St Helena Wine Estate (1978-2008): a longitudinal case study of a medium sized Canterbury (NZ) export winery.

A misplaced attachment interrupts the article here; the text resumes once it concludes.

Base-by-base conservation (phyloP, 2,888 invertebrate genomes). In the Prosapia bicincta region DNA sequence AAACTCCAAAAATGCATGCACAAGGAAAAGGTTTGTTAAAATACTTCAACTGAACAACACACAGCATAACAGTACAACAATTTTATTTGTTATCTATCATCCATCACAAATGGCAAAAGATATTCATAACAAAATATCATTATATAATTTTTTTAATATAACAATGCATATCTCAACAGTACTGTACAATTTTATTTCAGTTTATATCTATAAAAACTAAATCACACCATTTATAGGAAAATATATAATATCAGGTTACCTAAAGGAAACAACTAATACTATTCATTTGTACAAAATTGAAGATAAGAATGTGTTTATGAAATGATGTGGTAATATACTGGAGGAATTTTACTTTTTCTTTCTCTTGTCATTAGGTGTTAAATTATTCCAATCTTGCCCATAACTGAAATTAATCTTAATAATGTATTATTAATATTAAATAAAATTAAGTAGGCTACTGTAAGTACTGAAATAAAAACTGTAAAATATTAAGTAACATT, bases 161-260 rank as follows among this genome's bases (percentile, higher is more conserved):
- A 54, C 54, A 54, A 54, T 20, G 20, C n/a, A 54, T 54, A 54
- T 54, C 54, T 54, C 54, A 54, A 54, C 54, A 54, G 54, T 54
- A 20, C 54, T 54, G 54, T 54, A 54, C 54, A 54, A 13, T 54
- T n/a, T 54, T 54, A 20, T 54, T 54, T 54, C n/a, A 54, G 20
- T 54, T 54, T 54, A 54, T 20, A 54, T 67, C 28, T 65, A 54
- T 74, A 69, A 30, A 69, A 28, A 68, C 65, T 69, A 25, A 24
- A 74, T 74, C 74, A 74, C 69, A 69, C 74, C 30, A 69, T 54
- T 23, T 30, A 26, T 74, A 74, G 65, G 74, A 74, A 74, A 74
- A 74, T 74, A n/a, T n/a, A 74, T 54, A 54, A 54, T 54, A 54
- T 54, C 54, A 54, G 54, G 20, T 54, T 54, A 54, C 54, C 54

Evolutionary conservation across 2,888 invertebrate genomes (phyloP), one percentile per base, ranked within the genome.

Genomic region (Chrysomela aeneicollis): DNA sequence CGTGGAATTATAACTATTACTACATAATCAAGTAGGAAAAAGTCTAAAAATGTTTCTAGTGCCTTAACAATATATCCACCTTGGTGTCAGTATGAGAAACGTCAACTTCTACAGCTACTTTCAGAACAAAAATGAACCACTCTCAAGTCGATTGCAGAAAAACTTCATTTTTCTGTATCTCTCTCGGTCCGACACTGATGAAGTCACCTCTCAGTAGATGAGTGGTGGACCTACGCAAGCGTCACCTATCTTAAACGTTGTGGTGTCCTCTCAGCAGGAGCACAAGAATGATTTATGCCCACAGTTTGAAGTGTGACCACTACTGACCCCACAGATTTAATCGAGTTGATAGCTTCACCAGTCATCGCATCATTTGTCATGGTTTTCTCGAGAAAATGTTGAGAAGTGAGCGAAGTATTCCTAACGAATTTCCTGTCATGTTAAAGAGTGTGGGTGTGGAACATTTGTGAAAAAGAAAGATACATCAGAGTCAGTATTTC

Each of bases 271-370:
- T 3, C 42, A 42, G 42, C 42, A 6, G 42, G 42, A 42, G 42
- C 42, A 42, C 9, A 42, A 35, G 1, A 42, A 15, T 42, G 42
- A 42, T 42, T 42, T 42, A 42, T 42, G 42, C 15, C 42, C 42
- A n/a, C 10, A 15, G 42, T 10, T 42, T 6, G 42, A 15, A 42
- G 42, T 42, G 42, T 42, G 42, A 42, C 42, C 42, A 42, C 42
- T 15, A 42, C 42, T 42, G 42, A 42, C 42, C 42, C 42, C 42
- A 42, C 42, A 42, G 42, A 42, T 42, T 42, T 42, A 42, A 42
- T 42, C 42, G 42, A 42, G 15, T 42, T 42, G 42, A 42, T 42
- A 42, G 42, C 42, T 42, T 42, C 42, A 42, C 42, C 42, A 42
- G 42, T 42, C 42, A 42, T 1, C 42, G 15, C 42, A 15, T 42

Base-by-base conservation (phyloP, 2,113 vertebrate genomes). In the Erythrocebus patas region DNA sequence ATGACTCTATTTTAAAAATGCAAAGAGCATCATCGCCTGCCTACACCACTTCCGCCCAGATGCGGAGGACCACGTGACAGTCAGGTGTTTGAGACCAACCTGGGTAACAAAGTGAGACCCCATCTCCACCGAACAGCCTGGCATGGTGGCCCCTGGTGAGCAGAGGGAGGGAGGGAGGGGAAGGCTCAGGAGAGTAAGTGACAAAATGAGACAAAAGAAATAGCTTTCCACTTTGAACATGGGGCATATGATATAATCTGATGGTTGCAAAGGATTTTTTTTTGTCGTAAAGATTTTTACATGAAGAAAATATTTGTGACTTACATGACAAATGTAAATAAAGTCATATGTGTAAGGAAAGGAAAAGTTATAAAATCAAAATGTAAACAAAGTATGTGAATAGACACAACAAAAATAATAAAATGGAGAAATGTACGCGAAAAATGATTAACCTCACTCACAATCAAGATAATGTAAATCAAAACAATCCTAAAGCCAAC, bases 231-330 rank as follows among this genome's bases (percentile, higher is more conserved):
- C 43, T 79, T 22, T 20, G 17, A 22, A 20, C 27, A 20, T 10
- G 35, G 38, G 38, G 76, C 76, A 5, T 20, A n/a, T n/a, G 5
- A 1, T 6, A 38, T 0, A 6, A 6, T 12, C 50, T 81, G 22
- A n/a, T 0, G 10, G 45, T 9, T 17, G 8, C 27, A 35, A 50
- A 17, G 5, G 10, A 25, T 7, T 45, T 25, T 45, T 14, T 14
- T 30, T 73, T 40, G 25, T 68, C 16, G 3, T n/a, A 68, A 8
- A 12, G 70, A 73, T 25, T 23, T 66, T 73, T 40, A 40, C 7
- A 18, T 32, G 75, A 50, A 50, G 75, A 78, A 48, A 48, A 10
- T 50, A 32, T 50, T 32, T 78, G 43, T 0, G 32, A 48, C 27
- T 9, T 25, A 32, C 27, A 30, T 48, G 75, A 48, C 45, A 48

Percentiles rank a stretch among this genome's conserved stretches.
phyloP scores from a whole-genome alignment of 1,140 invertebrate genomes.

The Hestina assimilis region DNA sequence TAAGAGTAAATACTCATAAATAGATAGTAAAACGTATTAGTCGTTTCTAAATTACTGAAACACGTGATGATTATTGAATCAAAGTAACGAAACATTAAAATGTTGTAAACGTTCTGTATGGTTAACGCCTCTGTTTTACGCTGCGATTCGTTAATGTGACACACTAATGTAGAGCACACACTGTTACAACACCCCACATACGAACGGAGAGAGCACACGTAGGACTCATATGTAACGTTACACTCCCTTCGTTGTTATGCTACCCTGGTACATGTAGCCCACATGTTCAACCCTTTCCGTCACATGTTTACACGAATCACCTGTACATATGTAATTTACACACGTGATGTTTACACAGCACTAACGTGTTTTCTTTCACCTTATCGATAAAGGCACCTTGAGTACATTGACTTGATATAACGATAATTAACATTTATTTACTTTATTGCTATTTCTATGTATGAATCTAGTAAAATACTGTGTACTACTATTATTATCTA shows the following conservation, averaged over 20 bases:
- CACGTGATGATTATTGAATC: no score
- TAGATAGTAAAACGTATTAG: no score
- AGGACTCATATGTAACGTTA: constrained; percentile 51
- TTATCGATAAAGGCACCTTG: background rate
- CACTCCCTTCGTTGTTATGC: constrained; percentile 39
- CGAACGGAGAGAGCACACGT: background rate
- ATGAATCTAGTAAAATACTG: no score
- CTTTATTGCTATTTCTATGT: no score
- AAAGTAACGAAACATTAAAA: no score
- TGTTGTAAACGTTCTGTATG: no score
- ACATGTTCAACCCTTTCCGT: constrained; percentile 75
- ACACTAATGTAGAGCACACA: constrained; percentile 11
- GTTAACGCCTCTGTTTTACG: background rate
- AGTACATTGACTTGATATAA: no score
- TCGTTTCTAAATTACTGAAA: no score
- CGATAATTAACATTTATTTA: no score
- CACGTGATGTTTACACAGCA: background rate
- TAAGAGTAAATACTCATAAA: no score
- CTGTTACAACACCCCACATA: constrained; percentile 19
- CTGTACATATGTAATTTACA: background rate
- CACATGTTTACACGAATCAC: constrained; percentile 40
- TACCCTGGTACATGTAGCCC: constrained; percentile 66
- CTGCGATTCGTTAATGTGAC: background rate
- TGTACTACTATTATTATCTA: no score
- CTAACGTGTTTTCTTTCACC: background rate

The wine industry did not become significant in New Zealand before the 1970s. The internal New Zealand market was small and the focus of the economy was on trade in meat, dairy and wool products rather than wine. Wine production has a long history, but not in New Zealand. Wine production has also been a motor for economic growth. It became prominent after the accession of Britain to the EEC in 1973, when traditional agribusiness markets in the UK ceased to be available, and alternative agricultural products had to be found and marketed to preserve the New Zealand balance of payments. Different forms of agribusiness have been portrayed as achieving value extraction by taking performance gaps, or identifying and seizing opportunity gaps, "blue ocean" strategy being one example. That involves the development of a new product for a previously non-existent market. Thus there is no business competition because it is new. The development of [yellow tail] wines by Casella Wines of Australia exemplifies this and neatly parallels the development of St Helena Wine Estate, which has seized both opportunity and performance gaps, particularly in delivering successfully to Tesco, through its subsidiary Cottesbrook, the first New Zealand Sauvignon Blanc Bag-in-Box wine supplied to the UK market. This paper is a case study of the production and marketing successes and travails of a medium sized New Zealand winery, which has only existed for thirty years. It highlights the influence of family; the role of export marketing; the nature of the wine supply chain from New Zealand to a UK supermarket; the role of channel coordinators in maintaining that; the increasing place of developing "new labels" in marketing strategy to find new "blue oceans"; and the ongoing turnover of business arrangements for most wine businesses over time.... [Show full abstract]